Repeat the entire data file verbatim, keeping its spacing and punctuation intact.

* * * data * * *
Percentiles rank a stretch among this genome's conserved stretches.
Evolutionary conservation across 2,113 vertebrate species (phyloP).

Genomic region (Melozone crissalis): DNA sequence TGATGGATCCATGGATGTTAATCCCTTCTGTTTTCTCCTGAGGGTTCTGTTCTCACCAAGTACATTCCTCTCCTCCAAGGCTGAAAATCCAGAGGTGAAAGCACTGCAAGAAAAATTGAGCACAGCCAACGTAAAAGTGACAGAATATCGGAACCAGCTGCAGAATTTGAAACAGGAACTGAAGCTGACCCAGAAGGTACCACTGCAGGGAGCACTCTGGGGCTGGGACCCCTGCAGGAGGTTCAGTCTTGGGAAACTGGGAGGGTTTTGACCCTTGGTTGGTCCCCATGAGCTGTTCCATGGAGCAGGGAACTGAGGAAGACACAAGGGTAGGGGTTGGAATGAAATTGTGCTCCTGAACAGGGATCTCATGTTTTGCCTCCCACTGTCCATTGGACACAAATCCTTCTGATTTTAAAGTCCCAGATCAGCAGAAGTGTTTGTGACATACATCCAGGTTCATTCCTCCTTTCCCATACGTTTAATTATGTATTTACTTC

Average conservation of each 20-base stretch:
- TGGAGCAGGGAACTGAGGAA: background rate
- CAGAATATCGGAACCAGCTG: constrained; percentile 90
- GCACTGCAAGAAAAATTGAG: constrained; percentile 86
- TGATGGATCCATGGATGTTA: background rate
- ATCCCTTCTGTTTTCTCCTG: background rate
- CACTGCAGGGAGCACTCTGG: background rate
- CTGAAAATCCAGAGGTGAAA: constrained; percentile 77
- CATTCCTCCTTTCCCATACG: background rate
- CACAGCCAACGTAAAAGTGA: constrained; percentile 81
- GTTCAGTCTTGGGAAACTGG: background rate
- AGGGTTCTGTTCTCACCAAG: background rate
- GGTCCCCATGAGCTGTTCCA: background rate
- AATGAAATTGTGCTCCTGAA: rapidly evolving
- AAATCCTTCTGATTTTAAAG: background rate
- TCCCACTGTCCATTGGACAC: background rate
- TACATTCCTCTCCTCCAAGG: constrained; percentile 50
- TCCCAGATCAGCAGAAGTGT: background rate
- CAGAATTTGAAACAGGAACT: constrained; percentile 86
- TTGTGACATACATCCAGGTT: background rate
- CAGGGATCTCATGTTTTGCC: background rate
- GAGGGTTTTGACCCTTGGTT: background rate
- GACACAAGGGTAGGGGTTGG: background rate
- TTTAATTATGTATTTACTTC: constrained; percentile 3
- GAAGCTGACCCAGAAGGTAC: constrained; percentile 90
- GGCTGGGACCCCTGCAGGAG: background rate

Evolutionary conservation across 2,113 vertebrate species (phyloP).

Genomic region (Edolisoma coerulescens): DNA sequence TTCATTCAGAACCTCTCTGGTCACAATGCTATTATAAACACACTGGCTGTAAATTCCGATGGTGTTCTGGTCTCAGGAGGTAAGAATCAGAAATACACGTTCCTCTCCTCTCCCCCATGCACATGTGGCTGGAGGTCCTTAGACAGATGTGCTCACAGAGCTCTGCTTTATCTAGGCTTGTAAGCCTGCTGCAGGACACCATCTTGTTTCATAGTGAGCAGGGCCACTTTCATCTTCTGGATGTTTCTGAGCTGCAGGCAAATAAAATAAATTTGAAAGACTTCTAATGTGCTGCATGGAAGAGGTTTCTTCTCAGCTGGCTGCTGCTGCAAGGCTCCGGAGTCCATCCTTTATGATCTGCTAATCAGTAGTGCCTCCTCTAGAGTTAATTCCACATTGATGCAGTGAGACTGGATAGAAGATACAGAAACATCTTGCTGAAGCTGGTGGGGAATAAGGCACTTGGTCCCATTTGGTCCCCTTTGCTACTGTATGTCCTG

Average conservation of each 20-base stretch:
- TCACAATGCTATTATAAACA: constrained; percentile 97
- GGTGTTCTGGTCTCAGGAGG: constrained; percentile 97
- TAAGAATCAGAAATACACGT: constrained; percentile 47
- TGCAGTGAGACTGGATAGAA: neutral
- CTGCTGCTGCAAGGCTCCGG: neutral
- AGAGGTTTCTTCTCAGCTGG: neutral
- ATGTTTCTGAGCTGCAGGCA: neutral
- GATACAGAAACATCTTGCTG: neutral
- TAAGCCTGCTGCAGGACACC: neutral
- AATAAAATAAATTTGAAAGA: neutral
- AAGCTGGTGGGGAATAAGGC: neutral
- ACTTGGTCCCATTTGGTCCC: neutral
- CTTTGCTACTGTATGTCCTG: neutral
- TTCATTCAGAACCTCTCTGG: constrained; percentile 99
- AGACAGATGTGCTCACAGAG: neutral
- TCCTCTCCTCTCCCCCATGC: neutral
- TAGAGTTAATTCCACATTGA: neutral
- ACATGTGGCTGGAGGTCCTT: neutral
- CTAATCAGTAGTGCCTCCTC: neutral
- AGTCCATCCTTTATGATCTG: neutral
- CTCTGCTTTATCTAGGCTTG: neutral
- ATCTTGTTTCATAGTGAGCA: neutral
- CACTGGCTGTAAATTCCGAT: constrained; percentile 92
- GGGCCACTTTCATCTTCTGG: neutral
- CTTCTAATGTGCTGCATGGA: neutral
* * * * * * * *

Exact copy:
Percentiles rank a stretch among this genome's conserved stretches.
Evolutionary conservation across 2,113 vertebrate species (phyloP).

Genomic region (Melozone crissalis): DNA sequence TGATGGATCCATGGATGTTAATCCCTTCTGTTTTCTCCTGAGGGTTCTGTTCTCACCAAGTACATTCCTCTCCTCCAAGGCTGAAAATCCAGAGGTGAAAGCACTGCAAGAAAAATTGAGCACAGCCAACGTAAAAGTGACAGAATATCGGAACCAGCTGCAGAATTTGAAACAGGAACTGAAGCTGACCCAGAAGGTACCACTGCAGGGAGCACTCTGGGGCTGGGACCCCTGCAGGAGGTTCAGTCTTGGGAAACTGGGAGGGTTTTGACCCTTGGTTGGTCCCCATGAGCTGTTCCATGGAGCAGGGAACTGAGGAAGACACAAGGGTAGGGGTTGGAATGAAATTGTGCTCCTGAACAGGGATCTCATGTTTTGCCTCCCACTGTCCATTGGACACAAATCCTTCTGATTTTAAAGTCCCAGATCAGCAGAAGTGTTTGTGACATACATCCAGGTTCATTCCTCCTTTCCCATACGTTTAATTATGTATTTACTTC

Average conservation of each 20-base stretch:
- TGGAGCAGGGAACTGAGGAA: background rate
- CAGAATATCGGAACCAGCTG: constrained; percentile 90
- GCACTGCAAGAAAAATTGAG: constrained; percentile 86
- TGATGGATCCATGGATGTTA: background rate
- ATCCCTTCTGTTTTCTCCTG: background rate
- CACTGCAGGGAGCACTCTGG: background rate
- CTGAAAATCCAGAGGTGAAA: constrained; percentile 77
- CATTCCTCCTTTCCCATACG: background rate
- CACAGCCAACGTAAAAGTGA: constrained; percentile 81
- GTTCAGTCTTGGGAAACTGG: background rate
- AGGGTTCTGTTCTCACCAAG: background rate
- GGTCCCCATGAGCTGTTCCA: background rate
- AATGAAATTGTGCTCCTGAA: rapidly evolving
- AAATCCTTCTGATTTTAAAG: background rate
- TCCCACTGTCCATTGGACAC: background rate
- TACATTCCTCTCCTCCAAGG: constrained; percentile 50
- TCCCAGATCAGCAGAAGTGT: background rate
- CAGAATTTGAAACAGGAACT: constrained; percentile 86
- TTGTGACATACATCCAGGTT: background rate
- CAGGGATCTCATGTTTTGCC: background rate
- GAGGGTTTTGACCCTTGGTT: background rate
- GACACAAGGGTAGGGGTTGG: background rate
- TTTAATTATGTATTTACTTC: constrained; percentile 3
- GAAGCTGACCCAGAAGGTAC: constrained; percentile 90
- GGCTGGGACCCCTGCAGGAG: background rate

Evolutionary conservation across 2,113 vertebrate species (phyloP).

Genomic region (Edolisoma coerulescens): DNA sequence TTCATTCAGAACCTCTCTGGTCACAATGCTATTATAAACACACTGGCTGTAAATTCCGATGGTGTTCTGGTCTCAGGAGGTAAGAATCAGAAATACACGTTCCTCTCCTCTCCCCCATGCACATGTGGCTGGAGGTCCTTAGACAGATGTGCTCACAGAGCTCTGCTTTATCTAGGCTTGTAAGCCTGCTGCAGGACACCATCTTGTTTCATAGTGAGCAGGGCCACTTTCATCTTCTGGATGTTTCTGAGCTGCAGGCAAATAAAATAAATTTGAAAGACTTCTAATGTGCTGCATGGAAGAGGTTTCTTCTCAGCTGGCTGCTGCTGCAAGGCTCCGGAGTCCATCCTTTATGATCTGCTAATCAGTAGTGCCTCCTCTAGAGTTAATTCCACATTGATGCAGTGAGACTGGATAGAAGATACAGAAACATCTTGCTGAAGCTGGTGGGGAATAAGGCACTTGGTCCCATTTGGTCCCCTTTGCTACTGTATGTCCTG

Average conservation of each 20-base stretch:
- TCACAATGCTATTATAAACA: constrained; percentile 97
- GGTGTTCTGGTCTCAGGAGG: constrained; percentile 97
- TAAGAATCAGAAATACACGT: constrained; percentile 47
- TGCAGTGAGACTGGATAGAA: neutral
- CTGCTGCTGCAAGGCTCCGG: neutral
- AGAGGTTTCTTCTCAGCTGG: neutral
- ATGTTTCTGAGCTGCAGGCA: neutral
- GATACAGAAACATCTTGCTG: neutral
- TAAGCCTGCTGCAGGACACC: neutral
- AATAAAATAAATTTGAAAGA: neutral
- AAGCTGGTGGGGAATAAGGC: neutral
- ACTTGGTCCCATTTGGTCCC: neutral
- CTTTGCTACTGTATGTCCTG: neutral
- TTCATTCAGAACCTCTCTGG: constrained; percentile 99
- AGACAGATGTGCTCACAGAG: neutral
- TCCTCTCCTCTCCCCCATGC: neutral
- TAGAGTTAATTCCACATTGA: neutral
- ACATGTGGCTGGAGGTCCTT: neutral
- CTAATCAGTAGTGCCTCCTC: neutral
- AGTCCATCCTTTATGATCTG: neutral
- CTCTGCTTTATCTAGGCTTG: neutral
- ATCTTGTTTCATAGTGAGCA: neutral
- CACTGGCTGTAAATTCCGAT: constrained; percentile 92
- GGGCCACTTTCATCTTCTGG: neutral
- CTTCTAATGTGCTGCATGGA: neutral